Secular Cycles is a phenomenal and important book. It is clearly of interest to anyone who is concerned about things like the collapse of civilizations, and specifically the possible collapse of our civilization. Even though it’s new to me, it’s actually not new — it was published in 2009, and I’m only now finding out about it, and reading it! I first heard of it through Gail Tverberg’s blog, “Our Finite World,” and I hope it finds a wide readership. But a word of warning: this book is not for the faint of heart. You’ve got to love the subject or you’ll never make it through the book. It doesn’t use a lot of technical terms, and is clearly written, just very academic.
There have been many other notable books written on collapse, such as Reinventing Collapse (Dmitri Orlov), Collapse (Jared Diamond), The Collapse of Complex Societies (Joseph Tainter), and Too Smart for Our Own Good (Craig Dilworth). They are all good and I recommend them all. However, there is one critical question which Turchin and Nefedov answer which the other books don’t: why can’t societies avoid collapse? Can’t the ruling groups and the intellectuals see the collapse coming? Why are they all so blind?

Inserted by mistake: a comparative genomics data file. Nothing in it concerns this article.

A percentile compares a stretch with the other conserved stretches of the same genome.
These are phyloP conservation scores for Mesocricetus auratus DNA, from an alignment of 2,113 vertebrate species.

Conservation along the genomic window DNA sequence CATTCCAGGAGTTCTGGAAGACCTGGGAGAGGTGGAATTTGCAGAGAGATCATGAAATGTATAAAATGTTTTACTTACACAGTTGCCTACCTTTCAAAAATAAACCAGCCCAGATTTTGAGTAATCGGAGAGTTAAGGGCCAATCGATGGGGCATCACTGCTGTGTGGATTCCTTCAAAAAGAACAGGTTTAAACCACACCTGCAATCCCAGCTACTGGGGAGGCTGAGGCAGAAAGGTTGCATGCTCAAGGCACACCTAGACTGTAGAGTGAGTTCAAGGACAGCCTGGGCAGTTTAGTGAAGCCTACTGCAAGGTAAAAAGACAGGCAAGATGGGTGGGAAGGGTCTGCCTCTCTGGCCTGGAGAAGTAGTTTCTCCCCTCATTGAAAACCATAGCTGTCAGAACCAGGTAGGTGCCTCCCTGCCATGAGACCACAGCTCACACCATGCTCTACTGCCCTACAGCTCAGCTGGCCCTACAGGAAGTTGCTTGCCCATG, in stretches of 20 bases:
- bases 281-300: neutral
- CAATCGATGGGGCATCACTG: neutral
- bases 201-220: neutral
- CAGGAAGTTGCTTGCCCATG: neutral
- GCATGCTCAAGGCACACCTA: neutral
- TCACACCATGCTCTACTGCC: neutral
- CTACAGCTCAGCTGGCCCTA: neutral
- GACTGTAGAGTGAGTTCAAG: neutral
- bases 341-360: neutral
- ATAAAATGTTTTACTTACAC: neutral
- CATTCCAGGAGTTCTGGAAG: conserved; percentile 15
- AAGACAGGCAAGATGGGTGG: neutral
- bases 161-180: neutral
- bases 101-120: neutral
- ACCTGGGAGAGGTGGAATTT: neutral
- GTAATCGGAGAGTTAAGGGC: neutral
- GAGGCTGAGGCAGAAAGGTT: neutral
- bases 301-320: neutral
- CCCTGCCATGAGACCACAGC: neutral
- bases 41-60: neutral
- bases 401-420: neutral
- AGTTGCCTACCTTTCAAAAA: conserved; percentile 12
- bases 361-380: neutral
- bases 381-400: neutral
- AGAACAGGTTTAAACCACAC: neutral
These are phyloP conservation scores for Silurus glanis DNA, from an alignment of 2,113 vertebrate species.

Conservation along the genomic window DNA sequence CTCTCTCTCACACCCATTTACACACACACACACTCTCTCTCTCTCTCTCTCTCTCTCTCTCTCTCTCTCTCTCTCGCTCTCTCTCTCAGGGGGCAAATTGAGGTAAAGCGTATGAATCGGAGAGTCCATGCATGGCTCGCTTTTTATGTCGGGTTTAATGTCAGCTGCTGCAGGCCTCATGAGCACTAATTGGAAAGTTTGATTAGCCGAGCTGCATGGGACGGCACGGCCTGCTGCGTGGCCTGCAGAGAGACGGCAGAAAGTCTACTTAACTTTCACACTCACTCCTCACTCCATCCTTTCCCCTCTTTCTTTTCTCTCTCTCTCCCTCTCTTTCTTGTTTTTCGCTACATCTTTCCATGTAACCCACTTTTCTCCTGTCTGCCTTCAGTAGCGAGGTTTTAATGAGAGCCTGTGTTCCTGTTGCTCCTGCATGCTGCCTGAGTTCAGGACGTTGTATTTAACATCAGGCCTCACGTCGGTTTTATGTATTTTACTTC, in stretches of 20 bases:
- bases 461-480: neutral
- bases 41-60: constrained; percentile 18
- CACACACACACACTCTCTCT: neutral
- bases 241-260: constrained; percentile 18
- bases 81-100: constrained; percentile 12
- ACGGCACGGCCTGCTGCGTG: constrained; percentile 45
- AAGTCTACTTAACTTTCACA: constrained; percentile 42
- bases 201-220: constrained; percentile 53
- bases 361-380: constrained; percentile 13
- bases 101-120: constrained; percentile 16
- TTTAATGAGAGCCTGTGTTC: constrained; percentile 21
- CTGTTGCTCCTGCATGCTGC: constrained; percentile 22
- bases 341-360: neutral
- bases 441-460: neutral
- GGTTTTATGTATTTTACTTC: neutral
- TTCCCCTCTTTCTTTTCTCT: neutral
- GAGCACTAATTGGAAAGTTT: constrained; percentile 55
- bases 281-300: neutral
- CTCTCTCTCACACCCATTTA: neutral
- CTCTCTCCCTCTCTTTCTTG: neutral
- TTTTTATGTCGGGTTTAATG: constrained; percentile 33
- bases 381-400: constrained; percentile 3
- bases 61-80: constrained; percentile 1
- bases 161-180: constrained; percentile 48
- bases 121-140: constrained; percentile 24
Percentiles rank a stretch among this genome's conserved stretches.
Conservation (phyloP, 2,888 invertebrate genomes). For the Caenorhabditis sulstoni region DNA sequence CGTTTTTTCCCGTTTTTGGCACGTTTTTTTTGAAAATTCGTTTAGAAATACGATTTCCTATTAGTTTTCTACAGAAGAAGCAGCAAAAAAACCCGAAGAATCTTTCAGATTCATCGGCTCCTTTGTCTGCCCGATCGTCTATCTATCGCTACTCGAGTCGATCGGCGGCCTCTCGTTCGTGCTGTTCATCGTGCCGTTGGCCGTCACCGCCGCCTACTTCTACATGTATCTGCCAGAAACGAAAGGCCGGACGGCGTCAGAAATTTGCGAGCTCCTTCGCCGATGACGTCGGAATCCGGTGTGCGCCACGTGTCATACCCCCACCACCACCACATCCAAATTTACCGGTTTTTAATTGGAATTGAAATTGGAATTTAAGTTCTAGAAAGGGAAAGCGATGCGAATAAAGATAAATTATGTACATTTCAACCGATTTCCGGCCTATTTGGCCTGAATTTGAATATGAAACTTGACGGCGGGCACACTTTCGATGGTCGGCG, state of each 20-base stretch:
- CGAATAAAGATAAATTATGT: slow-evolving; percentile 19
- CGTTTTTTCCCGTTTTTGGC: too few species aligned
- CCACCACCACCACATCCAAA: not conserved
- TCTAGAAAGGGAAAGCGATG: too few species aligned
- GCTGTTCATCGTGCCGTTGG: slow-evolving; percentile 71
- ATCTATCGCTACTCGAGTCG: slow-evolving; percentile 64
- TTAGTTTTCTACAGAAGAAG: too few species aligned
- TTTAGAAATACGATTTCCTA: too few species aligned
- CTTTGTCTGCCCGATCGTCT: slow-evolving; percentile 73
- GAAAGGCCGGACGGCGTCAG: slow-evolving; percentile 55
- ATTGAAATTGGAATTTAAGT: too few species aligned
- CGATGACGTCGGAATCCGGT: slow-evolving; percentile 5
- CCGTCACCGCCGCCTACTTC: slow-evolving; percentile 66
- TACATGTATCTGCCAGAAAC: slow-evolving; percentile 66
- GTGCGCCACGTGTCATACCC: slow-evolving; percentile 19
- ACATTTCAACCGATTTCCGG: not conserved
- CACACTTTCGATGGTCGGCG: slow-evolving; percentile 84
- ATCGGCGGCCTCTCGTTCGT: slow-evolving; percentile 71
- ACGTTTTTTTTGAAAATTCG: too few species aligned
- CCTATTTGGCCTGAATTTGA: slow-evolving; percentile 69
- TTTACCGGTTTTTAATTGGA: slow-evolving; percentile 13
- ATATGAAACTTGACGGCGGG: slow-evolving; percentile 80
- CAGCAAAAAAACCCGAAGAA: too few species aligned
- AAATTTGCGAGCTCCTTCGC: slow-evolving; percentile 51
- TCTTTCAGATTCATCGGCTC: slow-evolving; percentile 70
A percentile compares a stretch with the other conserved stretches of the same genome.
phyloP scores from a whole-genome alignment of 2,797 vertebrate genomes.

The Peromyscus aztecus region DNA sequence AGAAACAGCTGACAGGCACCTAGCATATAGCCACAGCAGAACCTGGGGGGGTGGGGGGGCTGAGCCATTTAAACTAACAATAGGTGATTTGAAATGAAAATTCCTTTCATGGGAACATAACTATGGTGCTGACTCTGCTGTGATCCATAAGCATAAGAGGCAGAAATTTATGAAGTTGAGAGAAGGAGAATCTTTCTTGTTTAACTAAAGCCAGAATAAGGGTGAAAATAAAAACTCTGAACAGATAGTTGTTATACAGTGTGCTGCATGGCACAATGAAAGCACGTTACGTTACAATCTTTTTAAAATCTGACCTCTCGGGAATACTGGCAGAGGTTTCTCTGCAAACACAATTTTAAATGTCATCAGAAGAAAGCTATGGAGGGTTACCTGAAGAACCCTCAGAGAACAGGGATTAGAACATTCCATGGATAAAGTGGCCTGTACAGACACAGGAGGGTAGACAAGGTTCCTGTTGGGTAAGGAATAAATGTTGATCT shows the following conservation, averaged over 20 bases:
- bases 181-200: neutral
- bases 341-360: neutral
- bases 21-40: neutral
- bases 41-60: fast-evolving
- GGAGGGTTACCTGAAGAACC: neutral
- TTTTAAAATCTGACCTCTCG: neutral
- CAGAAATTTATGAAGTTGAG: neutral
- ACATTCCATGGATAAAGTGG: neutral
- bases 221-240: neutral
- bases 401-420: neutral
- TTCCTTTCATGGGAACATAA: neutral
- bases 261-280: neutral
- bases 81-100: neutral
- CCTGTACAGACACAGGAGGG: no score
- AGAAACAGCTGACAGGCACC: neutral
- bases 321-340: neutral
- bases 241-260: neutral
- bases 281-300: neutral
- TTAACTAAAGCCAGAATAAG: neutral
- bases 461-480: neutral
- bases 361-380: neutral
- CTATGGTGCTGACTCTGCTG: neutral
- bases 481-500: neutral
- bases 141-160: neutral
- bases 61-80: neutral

Tainter comes the closest to providing an explanation, but Tainter’s statements about “decreasing returns on investments in complexity” (or something like that) don’t really edify, they just perplex. Tainter does state the problem accurately though: we have to wonder why societies collapse, since societies are problem-solving mechanisms. Why is it, then, that eventually they encounter problems which they can’t solve, even though the social structure is set up precisely to solve problems?
Turchin and Nefedov answer this question by describing an overall cycle for civilizations. It is an interesting synthesis of thinkers such as Malthus and Marx, both of whom the authors reference. A typical “secular cycle” will last about 300 years or so. In the early stages of the cycle the civilization spreads and provides bounty for its subjects. But the result of this bounty is that, naturally, the standard of living rises and population increases. Eventually the population outruns their bounty and the condition of the masses declines (as Malthus suggests). There is a revolution or collapse and the elites are swept away and a new order put in its place (as Marx suggests). Because historically Marx detested Malthus, it is especially interesting to see their respective insights integrated into a single theory.